Application of mechanical force – perhaps the kind caused by scalp massage – appears to cause various changes in gene expression. If you read the previous article on scalp massage for hair loss, you’ll remember that this was also observed in this 2016 study.
The Christopher Walken method – hair pulling
Speaking of out there hair loss treatments – try this on for size.
In a 2004 interview, actor Christopher Walken attributed his fantastic head of hair to a rather bizarre method: hair pulling.
He rises early and runs two miles on a treadmill that dominates his small suite. Then he showers and vigorously yanks his hair for 10 minutes. […] “Tony Perkins taught me to yank it to increase the blood flow,” Walken says. ”I can’t explain it.”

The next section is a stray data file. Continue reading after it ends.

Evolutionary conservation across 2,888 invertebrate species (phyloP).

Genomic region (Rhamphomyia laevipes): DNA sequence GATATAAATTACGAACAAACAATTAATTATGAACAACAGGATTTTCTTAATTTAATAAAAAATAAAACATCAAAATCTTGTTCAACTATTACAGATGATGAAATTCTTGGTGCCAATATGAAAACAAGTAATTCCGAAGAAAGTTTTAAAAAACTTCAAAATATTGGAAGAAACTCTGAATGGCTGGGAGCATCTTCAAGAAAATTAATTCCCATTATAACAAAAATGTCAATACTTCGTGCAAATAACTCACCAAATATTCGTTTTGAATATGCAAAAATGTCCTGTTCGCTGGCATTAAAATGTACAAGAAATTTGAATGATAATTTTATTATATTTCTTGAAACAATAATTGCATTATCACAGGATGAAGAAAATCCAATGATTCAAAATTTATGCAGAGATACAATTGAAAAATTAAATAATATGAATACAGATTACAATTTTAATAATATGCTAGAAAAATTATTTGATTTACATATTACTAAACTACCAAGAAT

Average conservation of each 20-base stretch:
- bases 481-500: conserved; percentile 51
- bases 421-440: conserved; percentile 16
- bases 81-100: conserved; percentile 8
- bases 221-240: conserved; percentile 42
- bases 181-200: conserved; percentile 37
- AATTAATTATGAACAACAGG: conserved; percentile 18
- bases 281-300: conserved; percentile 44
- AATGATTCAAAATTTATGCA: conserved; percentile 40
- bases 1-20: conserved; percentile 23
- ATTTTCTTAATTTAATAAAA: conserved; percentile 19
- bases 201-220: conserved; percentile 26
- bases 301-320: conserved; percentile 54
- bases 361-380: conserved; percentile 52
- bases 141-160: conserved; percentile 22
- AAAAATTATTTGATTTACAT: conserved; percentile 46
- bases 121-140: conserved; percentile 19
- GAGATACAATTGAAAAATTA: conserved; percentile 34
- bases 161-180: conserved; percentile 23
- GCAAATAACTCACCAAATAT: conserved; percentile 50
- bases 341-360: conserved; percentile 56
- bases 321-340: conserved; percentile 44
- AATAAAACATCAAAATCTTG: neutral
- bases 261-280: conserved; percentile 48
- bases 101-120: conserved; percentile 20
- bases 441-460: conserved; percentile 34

And yes, it sounds even crazier than scalp massage, but maybe there’s something to this claim…
But before you get carried away, it’s almost certainly not advisable to ‘yank’ your hair as Christopher Walken describes. Trichotillomania is a psychiatric disorder characterised by excessive hair pulling – and no, most people who suffer from it do not have thick heads of hair.
That said, the principle of the ‘Walken method’ appears to be the same as scalp massage: mechanotherapy. Scalp massage is without doubt the safer way to go about it though.
Derma roller hair regrowth: more evidence
A related hair loss therapy we’ve also covered previously is derma roller microneedling.
In the previous article we looked at what was then the only known trial of microneedling for hair loss. It’s worth once again looking at the phenomenal results achieved through this relatively new treatment: